IRVINE, CA--(Marketwired - Aug 28, 2014) - RealtyTrac® (www.realtytrac.com), the nation's leading source for comprehensive housing data, today released its July 2014 U.S Residential & Foreclosure Sales Report, which shows that U.S. residential properties, including single family homes, condominiums and townhomes, sold at an estimated annual pace of 4,634,513 in July, down 3 percent from the previous month and down 12 percent from a year ago -- the third consecutive month where annualized sales volume has decreased on a year-over-year basis.
The median price of U.S. residential properties sold in July -- including both distressed and non-distressed sales -- was $191,000, up 3 percent from the previous month, and up 12 percent from a year ago to the highest level since September 2008, a 70-month high.
"As distressed sales continue to decline, the share of sales is tilting toward more expensive homes, boosting the nationwide median sales price," said Daren Blomquist, vice president of RealtyTrac. "The nationwide home price increase, however, masks slowing home price appreciation in the majority of housing markets across the country. This slowing appreciation was expected and provides another sign that the real estate recovery thus far is behaving rationally. Still, the housing market is entering a dicey transition phase where it is becoming much more reliant on first-time homebuyers and move-up buyers to sustain the recovery as investor involvement wanes."
Other high-level findings:
- Properties selling in the $200,000-and-below price range accounted for 49 percent of all sales in July, down from 52 percent of all sales a year ago, while properties selling above $200,000 accounted for 51 percent of all sales in July, up from 48 percent of all sales a year ago.
- States with the biggest annual increase in median sales prices were Michigan (24 percent increase), Ohio (20 percent increase), Virginia (20 percent increase), Minnesota (14 percent increase), and New York (13 percent increase).
- Metros with the biggest annual increase in median sales price included Detroit (up 33 percent), Dayton, Ohio (up 31 percent), Stockton, Calif., (up 24 percent), Modesto, Calif., (up 22 percent), Cleveland (up 20 percent), and Miami (up 19 percent).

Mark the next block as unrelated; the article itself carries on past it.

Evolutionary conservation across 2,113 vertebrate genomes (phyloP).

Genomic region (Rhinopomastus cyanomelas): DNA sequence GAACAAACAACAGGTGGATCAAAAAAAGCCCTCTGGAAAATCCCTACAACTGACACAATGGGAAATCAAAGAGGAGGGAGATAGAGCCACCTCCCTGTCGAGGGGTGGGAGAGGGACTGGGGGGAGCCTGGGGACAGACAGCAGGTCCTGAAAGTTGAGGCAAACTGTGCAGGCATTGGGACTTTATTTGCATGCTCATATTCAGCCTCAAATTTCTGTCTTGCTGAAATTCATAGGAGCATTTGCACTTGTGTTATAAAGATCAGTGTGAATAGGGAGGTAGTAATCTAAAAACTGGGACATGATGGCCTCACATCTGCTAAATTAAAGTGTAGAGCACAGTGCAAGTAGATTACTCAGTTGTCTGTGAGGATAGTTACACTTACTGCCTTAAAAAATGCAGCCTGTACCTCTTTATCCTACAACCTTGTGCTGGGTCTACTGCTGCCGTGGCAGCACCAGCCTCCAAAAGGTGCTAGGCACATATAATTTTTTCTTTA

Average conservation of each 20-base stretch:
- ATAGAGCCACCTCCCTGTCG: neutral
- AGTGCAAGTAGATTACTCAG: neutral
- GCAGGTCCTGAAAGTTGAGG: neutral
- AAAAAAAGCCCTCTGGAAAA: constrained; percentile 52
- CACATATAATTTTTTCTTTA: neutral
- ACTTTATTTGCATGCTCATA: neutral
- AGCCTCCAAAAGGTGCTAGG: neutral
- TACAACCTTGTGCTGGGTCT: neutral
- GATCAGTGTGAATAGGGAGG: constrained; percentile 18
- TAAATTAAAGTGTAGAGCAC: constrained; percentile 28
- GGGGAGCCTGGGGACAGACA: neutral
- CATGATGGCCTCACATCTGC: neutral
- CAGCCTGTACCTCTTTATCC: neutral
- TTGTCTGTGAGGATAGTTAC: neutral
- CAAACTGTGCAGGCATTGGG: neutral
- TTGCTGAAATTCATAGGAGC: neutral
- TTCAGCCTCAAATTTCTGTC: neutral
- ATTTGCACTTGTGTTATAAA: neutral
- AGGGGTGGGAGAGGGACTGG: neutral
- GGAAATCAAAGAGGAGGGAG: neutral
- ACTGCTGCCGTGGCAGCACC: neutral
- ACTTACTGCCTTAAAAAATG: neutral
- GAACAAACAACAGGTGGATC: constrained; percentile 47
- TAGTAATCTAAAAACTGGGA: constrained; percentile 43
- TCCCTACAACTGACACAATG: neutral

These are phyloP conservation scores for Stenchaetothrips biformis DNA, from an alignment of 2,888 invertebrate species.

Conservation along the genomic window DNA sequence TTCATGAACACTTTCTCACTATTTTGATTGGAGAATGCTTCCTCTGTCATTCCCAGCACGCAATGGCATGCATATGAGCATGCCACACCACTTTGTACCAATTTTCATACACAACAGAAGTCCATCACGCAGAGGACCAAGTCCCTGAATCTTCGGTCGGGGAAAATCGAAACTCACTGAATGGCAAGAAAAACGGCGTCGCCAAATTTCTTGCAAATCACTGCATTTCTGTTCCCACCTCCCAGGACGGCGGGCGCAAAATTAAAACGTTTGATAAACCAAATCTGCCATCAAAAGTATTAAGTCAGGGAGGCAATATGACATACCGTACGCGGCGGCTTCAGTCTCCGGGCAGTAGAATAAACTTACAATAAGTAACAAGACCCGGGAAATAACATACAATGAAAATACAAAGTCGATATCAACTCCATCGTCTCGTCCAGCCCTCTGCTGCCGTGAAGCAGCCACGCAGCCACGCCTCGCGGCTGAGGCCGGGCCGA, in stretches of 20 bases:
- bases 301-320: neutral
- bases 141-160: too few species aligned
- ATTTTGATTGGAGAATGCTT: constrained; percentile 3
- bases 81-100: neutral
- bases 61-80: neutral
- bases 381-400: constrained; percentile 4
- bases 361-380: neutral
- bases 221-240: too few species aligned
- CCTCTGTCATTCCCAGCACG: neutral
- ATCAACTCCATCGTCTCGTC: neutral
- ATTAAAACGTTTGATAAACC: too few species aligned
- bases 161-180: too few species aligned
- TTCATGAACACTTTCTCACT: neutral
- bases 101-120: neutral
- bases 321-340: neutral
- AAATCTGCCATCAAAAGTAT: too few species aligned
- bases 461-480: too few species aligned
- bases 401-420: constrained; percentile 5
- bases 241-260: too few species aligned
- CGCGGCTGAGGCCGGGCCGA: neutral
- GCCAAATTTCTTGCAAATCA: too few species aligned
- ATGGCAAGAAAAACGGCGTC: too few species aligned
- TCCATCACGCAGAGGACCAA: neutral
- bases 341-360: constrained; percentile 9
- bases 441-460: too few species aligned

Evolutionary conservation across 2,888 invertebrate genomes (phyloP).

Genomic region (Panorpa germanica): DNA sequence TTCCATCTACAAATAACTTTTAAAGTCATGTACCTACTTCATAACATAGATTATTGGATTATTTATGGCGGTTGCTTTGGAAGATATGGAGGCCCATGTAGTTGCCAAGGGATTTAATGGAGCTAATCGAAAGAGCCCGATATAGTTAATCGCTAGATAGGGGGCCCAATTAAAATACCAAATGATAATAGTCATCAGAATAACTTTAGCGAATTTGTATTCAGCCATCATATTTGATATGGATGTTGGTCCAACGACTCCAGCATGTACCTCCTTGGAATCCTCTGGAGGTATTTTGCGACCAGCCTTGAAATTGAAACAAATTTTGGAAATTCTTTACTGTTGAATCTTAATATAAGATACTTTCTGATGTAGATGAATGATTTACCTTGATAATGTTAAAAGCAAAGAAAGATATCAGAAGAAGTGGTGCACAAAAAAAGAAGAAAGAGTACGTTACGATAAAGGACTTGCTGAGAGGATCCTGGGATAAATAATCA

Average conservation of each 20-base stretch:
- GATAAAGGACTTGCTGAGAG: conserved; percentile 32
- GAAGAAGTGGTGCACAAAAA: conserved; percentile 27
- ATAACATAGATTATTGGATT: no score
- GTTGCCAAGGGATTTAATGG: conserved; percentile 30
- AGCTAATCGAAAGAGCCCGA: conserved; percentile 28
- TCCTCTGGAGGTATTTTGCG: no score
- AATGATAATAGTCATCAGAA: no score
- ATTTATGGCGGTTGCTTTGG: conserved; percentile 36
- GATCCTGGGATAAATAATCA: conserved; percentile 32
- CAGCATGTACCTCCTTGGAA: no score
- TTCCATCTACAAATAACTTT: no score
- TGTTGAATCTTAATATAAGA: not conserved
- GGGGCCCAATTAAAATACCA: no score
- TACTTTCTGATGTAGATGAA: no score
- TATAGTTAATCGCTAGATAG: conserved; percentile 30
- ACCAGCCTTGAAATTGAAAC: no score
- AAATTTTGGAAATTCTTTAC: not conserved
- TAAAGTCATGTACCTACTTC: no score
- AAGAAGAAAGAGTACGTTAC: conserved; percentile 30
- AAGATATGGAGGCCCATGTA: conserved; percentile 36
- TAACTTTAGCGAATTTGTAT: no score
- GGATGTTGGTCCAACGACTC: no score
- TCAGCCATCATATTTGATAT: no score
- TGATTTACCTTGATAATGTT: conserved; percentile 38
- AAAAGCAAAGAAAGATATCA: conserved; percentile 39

- Among 183 metropolitan statistical areas with a population of 200,000 or more and with sufficient sales data, 119 (65 percent) saw lower annual home price appreciation in July 2014 compared to July 2013.
- Markets where annual home price appreciation in July 2014 dropped to single digits from double digits a year ago included San Francisco, San Diego, Los Angeles, Chicago, Portland, Denver and Phoenix.
- Out of the 183 major markets, 18 (10 percent) reached new median home price peaks in the last two months, including Denver, San Jose, Calif., Columbus, Ohio, Charlotte, N.C., Austin, Texas, Nashville, Tenn., and Oklahoma City.
- The median price of U.S. distressed sales -- properties in the foreclosure process or bank-owned -- was $128,000 in July, up 3 percent from the previous month and up 11 percent from a year ago, but still 37 percent below the median price of non-distressed sales: $204,000.
Local broker insights
"Coastal areas in Southern California that were first to rebound from the distressed-heavy market last year are slowing to more long-term sustainable growth," said Chris Pollinger, senior vice president of sales at First Team Real Estate, covering the Southern California market. "Other areas have finally worked through their distressed inventory and are seeing significant price increases while the pent up demand for new inventory by inventors, flippers and prospective home buyers is prevalent."
"The Seattle housing market continues to perform strongly thanks in large part to the health of our local economy, while our biggest challenge is the supply of homes available to buyers," said OB Jacobi, president of Windermere Real Estate, covering the Seattle market. "In Seattle we currently have about one month's supply of inventory compared to a healthy market that should have four to six months. The result is a highly charged, highly competitive housing market where many homes are drawing multiple offers and selling for well above list price.
"At the same time, the double-digit price increases we saw in months past have slowed somewhat, which is actually a good thing because as history has taught us, this kind of sustained appreciation can lead to boom and bust cycles that none of us want to relive," Jacobi added.
"The Denver housing market experienced its typical end-of-summer lull, however, homes under $300,000 are still moving rapidly, many with multiple offers," said Phil Shell, managing broker at RE/MAX Alliance, covering the Denver market. "The overall market is not as frantic as it was during spring of this year but it is still brisk, and pricing is becoming more important when listing a property as the overpriced inventory is sitting for longer periods of time."
California and Florida markets post highest distressed sale share